QOTD: What Car Needs a Manual?

Tim Healey
by Tim Healey

Earlier this morning I sent a Toyota Supra with a stickshift back to the press fleet.

I liked the manual version of the Supra in part because the clutch and shifter were dialed-in nicely -- the clutch had good heft and takeup and the shifter had firm, short throws and well-defined gates. Of course, as one journalist joked to me the other day, "that Supra is better just because it's a manual, right?"

We all know there are a few cars out there that would likely be better with a manual. Or in some cases, you can get a stick with one engine but not another on the same model (cough Ford Bronco cough).

What car do you think needs three pedals and a row-your-own gearbox?

Sound off below.

[Image: Toyota]

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Tim Healey
Tim Healey

Tim Healey grew up around the auto-parts business and has always had a love for cars — his parents joke his first word was “‘Vette”. Despite this, he wanted to pursue a career in sports writing but he ended up falling semi-accidentally into the automotive-journalism industry, first at Consumer Guide Automotive and later at Web2Carz.com. He also worked as an industry analyst at Mintel Group and freelanced for About.com, CarFax, Vehix.com, High Gear Media, Torque News, FutureCar.com, Cars.com, among others, and of course Vertical Scope sites such as AutoGuide.com, Off-Road.com, and HybridCars.com. He’s an urbanite and as such, doesn’t need a daily driver, but if he had one, it would be compact, sporty, and have a manual transmission.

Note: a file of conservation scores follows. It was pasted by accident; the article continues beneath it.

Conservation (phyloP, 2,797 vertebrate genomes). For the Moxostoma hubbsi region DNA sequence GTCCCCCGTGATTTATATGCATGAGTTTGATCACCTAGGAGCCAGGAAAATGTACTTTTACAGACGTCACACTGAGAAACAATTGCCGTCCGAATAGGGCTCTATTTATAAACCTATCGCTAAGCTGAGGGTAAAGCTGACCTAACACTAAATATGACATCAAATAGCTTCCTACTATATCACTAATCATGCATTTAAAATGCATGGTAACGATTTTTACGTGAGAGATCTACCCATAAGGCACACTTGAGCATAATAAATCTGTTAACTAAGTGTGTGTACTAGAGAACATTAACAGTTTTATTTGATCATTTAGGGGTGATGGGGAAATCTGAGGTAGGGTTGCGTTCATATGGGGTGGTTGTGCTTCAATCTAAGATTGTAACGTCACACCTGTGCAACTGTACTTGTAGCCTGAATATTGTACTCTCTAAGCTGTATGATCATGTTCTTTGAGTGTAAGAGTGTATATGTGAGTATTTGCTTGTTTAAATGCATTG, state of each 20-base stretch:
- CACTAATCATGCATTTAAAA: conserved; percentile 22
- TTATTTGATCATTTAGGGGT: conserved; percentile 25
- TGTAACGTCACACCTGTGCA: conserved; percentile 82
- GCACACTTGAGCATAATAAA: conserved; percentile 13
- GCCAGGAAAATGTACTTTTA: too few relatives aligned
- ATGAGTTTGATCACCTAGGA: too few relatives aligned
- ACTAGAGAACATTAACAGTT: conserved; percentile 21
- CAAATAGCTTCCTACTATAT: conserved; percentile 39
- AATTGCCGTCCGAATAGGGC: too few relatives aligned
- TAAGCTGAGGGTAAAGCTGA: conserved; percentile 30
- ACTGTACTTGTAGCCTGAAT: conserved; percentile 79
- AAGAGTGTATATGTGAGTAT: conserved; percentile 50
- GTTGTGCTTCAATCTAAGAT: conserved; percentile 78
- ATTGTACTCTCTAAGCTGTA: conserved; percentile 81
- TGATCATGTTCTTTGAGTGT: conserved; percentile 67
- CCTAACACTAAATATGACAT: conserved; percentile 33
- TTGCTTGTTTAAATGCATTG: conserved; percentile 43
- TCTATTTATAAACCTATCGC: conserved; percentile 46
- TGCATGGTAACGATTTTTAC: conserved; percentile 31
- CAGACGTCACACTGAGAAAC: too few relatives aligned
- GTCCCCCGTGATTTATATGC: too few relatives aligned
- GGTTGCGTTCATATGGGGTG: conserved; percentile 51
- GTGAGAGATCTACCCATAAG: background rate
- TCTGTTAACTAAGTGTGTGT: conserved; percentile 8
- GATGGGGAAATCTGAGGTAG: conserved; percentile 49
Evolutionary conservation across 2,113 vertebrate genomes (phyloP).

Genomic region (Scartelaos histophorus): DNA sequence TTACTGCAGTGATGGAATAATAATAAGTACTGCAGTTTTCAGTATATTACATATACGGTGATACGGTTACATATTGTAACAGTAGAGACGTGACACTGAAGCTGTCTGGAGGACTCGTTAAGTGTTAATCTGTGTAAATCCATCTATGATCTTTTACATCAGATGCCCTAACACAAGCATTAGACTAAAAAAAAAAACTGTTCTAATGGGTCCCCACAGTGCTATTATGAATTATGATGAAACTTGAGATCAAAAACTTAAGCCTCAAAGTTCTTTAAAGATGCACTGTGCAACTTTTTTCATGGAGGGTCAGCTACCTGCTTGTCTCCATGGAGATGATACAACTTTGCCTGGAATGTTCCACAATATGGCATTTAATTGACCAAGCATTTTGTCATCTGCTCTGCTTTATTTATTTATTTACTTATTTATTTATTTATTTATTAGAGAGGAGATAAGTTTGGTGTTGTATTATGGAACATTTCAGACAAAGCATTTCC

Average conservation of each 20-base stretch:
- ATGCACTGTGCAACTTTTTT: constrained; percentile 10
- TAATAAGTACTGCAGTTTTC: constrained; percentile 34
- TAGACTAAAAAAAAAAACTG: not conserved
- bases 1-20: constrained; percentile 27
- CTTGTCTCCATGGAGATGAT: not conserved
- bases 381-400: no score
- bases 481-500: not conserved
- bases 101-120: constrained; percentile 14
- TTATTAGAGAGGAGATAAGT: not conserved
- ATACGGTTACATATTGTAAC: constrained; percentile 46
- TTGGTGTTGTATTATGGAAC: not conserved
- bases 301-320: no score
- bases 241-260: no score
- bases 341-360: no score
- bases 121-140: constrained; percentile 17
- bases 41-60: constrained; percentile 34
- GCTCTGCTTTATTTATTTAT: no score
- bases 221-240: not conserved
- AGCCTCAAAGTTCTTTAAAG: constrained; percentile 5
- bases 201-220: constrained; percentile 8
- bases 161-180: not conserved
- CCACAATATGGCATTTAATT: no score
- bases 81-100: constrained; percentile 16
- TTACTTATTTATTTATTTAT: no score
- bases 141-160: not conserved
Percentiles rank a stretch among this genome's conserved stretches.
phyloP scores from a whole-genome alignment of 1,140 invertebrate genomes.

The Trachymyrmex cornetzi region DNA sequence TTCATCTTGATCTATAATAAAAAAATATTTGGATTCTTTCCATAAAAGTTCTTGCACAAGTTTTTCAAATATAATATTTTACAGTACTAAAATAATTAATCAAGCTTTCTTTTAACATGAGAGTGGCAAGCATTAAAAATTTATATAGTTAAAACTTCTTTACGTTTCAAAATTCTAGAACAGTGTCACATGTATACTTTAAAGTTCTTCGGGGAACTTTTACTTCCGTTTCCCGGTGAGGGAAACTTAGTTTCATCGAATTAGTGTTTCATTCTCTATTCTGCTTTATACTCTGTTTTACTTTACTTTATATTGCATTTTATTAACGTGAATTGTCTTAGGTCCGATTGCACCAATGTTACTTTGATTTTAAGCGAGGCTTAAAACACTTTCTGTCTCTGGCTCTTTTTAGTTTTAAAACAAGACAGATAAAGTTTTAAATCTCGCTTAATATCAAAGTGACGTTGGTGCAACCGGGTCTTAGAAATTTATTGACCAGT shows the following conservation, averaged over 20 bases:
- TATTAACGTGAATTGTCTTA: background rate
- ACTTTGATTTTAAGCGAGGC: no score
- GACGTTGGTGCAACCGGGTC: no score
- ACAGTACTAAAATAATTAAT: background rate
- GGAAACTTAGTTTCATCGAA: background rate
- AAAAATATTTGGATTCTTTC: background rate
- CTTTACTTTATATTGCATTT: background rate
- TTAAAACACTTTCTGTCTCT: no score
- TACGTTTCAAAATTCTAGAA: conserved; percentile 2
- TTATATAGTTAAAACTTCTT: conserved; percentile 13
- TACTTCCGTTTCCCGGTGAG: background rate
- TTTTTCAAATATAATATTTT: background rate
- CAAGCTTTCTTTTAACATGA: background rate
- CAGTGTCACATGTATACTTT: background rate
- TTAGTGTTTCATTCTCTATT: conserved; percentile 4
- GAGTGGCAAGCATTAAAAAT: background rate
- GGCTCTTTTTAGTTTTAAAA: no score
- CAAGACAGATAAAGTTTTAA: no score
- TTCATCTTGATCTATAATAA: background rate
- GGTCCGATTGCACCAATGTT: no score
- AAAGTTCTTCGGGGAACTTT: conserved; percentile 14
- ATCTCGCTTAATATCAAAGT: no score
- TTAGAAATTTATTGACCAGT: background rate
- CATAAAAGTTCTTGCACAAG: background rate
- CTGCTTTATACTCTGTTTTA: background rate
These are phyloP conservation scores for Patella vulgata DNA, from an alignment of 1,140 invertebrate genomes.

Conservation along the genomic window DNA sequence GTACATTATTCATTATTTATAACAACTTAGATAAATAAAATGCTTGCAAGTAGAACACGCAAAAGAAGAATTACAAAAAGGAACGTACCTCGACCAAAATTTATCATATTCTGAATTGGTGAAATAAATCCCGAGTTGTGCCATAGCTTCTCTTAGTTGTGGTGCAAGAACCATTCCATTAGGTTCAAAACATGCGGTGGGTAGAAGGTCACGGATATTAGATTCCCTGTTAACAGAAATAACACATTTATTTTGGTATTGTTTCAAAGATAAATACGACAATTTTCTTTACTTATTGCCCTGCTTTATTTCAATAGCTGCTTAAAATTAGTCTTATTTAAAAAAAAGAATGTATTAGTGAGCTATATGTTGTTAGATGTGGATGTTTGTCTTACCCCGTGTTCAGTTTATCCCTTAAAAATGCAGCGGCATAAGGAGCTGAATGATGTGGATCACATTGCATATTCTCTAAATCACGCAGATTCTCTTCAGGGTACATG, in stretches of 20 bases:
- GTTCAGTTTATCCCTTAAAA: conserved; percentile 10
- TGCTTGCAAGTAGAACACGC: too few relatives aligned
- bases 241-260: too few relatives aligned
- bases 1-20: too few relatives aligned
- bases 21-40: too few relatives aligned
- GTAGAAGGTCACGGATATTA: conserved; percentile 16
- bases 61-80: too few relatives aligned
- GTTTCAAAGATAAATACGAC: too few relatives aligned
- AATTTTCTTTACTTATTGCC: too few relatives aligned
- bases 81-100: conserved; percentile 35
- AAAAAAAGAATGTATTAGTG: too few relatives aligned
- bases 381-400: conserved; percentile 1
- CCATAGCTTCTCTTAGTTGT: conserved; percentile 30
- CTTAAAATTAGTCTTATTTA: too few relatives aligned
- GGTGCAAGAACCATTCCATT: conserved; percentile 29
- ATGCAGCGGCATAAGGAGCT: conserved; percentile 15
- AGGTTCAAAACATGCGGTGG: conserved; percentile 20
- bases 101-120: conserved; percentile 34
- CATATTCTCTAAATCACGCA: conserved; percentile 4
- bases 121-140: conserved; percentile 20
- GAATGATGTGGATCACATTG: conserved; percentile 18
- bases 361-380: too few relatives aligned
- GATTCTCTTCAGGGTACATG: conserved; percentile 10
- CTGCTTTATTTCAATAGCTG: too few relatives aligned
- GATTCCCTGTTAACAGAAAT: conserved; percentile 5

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4 of 78 comments
  • Jkross22 Jkross22 on Mar 24, 2023

    Most cars would be better with a manual. Maybe not the large SUV/sedan classes of cars, but everything else would be better/more enjoyable.

    Everything smaller than a Camry would drive better with a manual.

  • Gabe Gabe on Mar 24, 2023

    Cars - Sentra, Altima, Mazda3 sedan, Corolla, Corolla hatch, Corolla Cross, Kona N, new Subaru Impreza RS, Crosstrek 2.5L. Others - Mazda CX-50 Turbo, Acura RDX, Ford Maverick/Bronco Sport, Nissan Rogue and Frontier.

  • Bobby D'Oppo Bobby D'Oppo on Mar 25, 2023

    Great sound and smooth power delivery in a heavier RWD or AWD vehicle is a nice blend, but current V8 pickup trucks deliver an unsophisticated driving experience. I think a modern full-size pickup could be very well suited to a manual transmission.

    In reality, old school, revvy atmo engines pair best with manual transmissions because it's so rewarding to keep them in the power band on a winding road. Modern turbo engines have flattened the torque curve and often make changing gears feel more like a chore.

  • Brett Woods Brett Woods on Mar 26, 2023

    My 4-Runner had a manual with the 4-cylinder. It was acceptable but not really fun. I have thought before that auto with a six cylinder would have been smoother, more comfortable, and need less maintenance. Ditto my 4 banger manual Japanese pick-up. Nowhere near as nice as a GM with auto and six cylinders that I tried a bit later. Drove with a U.S. buddy who got one of the first C8s. He said he didn't even consider a manual. There was an article about how fewer than ten percent of buyers optioned a manual in the U.S. when they were available. Visited my English cousin who lived in a hilly suburb and she had a manual Range Rover and said she never even considered an automatic. That's culture for you. Miata, Boxster, Mustang, Corvette and Camaro; I only want manual but I can see both sides of the argument for a Mustang, Camaro or Challenger. Once you get past a certain size and weight, cruising with automatic is a better dynamic. A dual clutch automatic is smoother, faster, probably more reliable, and still allows you to select and hold a gear. When you get these vehicles with a high performance envelope, dual-clutch automatic is what brings home the numbers.